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Elk
November 15th 2008, 02:10 PM
OK, I really feel frustrated because I am trying to purchase ASM 4th Edition. The 5th Edition is being released 12/10. I want to get started now. As far as I can tell, none of the online bookstores are selling the 4th Edition right now. My only option is to try and track down someone selling it secondhand. I feel a bit wary, though, of sending a check or money order to someone I don't know. Does anyone have any suggestions?

chicken_po_boy
November 15th 2008, 03:37 PM
My advice would be to wait for the 5th edition. The 4th had a ton of errata that should be fixed in the 5th. If you want to get a jump start before Dec 15, you could start reading some of the DM chapters.

Elk
November 15th 2008, 04:56 PM
Thanks. I'm just kind of torn. For some reason I feel like I really NEED the ASM Manual. I'm just a freak, I guess. Frantic, frustrated with my life....Maybe I just need a psychiatrist. :Dizzy:

yorklee44
November 15th 2008, 05:29 PM
My advice is to not start so early. The exam isn't til mid-May. We're still 6 months out. I didn't start studying for the Fall exam until September and I was able to go through the whole manual once in a month's time. I got 15/19 on PAK. Waiting for the newest edition of ASM is worth it because it'll have the latest info in it. I had to study the 3rd Edition along with the Supplement and even then I found out later that there was stuff in the 4th Edition that was helpful but I didn't have access to it. If you really want to start studying this early, I suggest taking a look at the textbook first and get your feet wet...

Bolyai
November 15th 2008, 09:15 PM
I agree with the other posters who say to wait. There are several small changes to the syllabus that will be reflected by the 5th edition, plus as others have mentioned a lot of 4th edition errata that will be corrected in the new edition. Besides, MFE is not that big of an exam, unlike MLC or C, so if you start in December you'll still have plenty of time to get ready for Spring.

Elk
November 17th 2008, 12:38 AM
Thanks for all the advice! This site has really helped me.

As far as waiting....you don't know who you're dealing with here. I have to work really, really, hard to pass these exams. In addition, I am a single mother of two school age boys. I never know when I'm going to have time to study. And, even if I have a large chunk of time...it's hard for me to absorb a lot at once....I need to take frequent breaks.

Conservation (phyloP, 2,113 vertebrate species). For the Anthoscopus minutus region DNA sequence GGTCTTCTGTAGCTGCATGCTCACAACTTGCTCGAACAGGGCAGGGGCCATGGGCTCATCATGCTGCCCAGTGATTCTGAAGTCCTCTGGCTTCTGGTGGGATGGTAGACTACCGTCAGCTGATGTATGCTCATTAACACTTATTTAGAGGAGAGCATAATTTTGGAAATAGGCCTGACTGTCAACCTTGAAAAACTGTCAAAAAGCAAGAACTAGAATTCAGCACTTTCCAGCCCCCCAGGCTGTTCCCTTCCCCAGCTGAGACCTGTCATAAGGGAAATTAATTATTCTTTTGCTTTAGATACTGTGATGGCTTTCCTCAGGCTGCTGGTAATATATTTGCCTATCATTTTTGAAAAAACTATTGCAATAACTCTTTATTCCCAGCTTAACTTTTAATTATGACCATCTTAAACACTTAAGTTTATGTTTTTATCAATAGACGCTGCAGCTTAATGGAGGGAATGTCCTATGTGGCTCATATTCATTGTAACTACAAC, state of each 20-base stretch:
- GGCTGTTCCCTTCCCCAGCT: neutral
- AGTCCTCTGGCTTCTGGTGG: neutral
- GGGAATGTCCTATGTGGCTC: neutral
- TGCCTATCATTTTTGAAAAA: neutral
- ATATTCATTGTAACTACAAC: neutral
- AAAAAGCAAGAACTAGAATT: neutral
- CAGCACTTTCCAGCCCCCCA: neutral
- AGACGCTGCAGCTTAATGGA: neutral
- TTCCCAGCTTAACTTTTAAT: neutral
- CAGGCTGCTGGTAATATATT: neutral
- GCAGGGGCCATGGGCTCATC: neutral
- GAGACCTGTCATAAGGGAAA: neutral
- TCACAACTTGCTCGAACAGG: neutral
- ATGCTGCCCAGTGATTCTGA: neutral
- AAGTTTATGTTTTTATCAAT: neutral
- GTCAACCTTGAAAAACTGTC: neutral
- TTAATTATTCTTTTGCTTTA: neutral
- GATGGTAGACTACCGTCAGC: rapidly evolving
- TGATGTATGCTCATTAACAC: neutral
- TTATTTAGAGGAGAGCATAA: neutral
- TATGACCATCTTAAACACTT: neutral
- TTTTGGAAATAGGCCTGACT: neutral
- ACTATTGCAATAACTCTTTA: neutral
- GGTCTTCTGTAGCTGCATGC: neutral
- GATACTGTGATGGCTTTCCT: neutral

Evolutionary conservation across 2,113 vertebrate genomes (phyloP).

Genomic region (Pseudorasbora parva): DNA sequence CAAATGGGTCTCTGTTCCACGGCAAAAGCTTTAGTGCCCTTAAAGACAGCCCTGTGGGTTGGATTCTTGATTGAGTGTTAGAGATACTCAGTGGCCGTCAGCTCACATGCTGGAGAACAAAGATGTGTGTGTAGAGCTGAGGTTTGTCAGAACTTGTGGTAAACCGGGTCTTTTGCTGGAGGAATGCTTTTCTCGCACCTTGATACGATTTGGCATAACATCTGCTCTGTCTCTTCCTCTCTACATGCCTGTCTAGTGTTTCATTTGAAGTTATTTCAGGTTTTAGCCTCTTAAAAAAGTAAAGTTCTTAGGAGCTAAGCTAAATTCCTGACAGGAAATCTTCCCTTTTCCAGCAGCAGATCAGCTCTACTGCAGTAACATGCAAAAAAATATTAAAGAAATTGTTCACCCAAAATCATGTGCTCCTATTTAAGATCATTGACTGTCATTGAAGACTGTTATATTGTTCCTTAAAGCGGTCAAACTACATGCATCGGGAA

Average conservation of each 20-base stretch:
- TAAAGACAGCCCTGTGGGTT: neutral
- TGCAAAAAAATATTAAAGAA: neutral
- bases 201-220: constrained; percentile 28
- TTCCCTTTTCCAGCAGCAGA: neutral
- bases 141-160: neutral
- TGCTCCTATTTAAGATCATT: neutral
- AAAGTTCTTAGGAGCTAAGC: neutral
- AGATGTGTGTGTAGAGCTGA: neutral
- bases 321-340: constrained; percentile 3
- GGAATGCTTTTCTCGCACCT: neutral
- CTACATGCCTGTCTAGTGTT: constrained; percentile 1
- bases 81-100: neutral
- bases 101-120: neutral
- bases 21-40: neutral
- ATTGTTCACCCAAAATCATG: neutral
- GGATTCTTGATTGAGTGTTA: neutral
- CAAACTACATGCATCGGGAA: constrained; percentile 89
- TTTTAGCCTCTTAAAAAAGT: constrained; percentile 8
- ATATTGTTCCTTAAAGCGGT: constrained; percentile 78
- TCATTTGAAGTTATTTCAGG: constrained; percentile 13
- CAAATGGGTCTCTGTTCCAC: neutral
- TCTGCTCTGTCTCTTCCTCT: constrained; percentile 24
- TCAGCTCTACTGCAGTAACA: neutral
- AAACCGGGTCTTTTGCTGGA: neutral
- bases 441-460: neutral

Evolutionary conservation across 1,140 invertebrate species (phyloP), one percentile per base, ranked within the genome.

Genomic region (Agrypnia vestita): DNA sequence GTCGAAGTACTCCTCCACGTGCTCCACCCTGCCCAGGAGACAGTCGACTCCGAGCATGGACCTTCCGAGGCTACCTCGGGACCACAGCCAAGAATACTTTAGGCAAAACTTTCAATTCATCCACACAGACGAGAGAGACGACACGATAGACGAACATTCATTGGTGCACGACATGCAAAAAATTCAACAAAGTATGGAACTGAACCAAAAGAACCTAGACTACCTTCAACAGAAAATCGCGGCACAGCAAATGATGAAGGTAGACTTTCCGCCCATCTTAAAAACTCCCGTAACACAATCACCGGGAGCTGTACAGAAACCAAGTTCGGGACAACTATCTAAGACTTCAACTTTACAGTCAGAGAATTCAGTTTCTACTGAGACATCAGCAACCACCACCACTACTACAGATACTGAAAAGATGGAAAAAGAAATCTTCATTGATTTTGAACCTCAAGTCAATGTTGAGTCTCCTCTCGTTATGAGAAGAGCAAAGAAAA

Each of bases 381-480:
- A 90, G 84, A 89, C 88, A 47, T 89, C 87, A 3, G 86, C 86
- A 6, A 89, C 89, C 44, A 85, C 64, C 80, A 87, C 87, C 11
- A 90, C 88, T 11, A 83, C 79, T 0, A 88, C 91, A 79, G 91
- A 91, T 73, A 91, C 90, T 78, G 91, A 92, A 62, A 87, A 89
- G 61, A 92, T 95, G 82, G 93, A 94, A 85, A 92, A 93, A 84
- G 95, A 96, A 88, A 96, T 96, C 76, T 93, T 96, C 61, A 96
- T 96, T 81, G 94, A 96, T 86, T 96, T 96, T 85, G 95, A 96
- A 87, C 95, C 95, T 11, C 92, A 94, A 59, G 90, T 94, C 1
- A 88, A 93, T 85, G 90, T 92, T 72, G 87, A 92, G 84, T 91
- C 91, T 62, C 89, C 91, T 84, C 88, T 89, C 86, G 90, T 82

I've purchased a 4th edition second hand-it should arrive soon. I'm going to purchase the 5th edition when it comes out. My work will help me pay for that. I don't want to take any chances here. If I can pass MFE in the Spring it will be a huge deal for me.

NoMoreExams
November 17th 2008, 01:01 AM
Thanks for all the advice! This site has really helped me.

As far as waiting....you don't know who you're dealing with here. I have to work really, really, hard to pass these exams. In addition, I am a single mother of two school age boys. I never know when I'm going to have time to study. And, even if I have a large chunk of time...it's hard for me to absorb a lot at once....I need to take frequent breaks.

I've purchased a 4th edition second hand-it should arrive soon. I'm going to purchase the 5th edition when it comes out. My work will help me pay for that. I don't want to take any chances here. If I can pass MFE in the Spring it will be a huge deal for me.

Geeeez. Exams are hard, studying while having to take of kids is harder, I can't imagine what it's like as a single mother. Best of luck!

Elk
November 17th 2008, 01:41 PM
Thanks a bunch! They actually keep me motivated a good deal of the time. I kinda have it in the back of my head that my 11 year old will become an actuary. He has the aptitude. I just want to be in a postion where I can help him get started if he needs it when the time comes.

Of course, if he chooses something else, that's cool, too.

Bolyai
November 18th 2008, 07:43 AM
Thanks a bunch! They actually keep me motivated a good deal of the time. I kinda have it in the back of my head that my 11 year old will become an actuary. He has the aptitude. I just want to be in a postion where I can help him get started if he needs it when the time comes.

Of course, if he chooses something else, that's cool, too.

I also highly recommend that you obtain a copy of the DM textbook and read it carefully.

bayoubelle
November 18th 2008, 08:19 AM